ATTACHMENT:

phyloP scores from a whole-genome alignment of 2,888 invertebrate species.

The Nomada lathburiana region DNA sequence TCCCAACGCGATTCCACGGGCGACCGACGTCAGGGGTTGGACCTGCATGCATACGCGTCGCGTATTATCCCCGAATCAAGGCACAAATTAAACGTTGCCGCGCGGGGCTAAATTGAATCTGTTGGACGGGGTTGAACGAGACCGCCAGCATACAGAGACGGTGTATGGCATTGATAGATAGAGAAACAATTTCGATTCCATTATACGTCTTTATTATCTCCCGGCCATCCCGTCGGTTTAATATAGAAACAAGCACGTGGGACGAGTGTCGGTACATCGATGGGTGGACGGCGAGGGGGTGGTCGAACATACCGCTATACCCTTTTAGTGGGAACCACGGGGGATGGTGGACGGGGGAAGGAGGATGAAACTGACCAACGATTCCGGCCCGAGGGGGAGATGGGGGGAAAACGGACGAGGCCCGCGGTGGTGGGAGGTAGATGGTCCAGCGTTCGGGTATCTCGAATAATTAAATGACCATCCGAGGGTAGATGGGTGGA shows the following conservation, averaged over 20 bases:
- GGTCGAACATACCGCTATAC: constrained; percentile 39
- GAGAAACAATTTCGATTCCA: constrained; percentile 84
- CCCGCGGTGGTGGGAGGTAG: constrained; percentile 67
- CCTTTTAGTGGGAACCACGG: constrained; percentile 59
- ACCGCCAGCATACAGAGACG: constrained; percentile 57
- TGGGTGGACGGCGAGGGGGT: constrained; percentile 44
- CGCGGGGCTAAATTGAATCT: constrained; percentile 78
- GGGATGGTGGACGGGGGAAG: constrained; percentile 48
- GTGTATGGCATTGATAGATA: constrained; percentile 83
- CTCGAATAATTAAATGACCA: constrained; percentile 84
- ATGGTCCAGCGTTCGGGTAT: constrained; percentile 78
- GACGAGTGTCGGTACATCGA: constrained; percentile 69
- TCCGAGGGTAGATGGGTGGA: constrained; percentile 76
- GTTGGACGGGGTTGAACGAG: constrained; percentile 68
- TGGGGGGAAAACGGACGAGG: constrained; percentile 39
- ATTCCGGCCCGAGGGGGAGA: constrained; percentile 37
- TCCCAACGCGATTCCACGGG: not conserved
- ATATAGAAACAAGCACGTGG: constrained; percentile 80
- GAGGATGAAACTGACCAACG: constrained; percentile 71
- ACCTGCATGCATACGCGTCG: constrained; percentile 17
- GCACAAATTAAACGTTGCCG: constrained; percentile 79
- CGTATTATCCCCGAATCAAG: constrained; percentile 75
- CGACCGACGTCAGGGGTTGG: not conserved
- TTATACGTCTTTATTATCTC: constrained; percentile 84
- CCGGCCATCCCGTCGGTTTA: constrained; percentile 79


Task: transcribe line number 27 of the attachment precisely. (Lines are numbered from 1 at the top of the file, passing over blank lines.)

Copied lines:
- CCGGCCATCCCGTCGGTTTA: constrained; percentile 79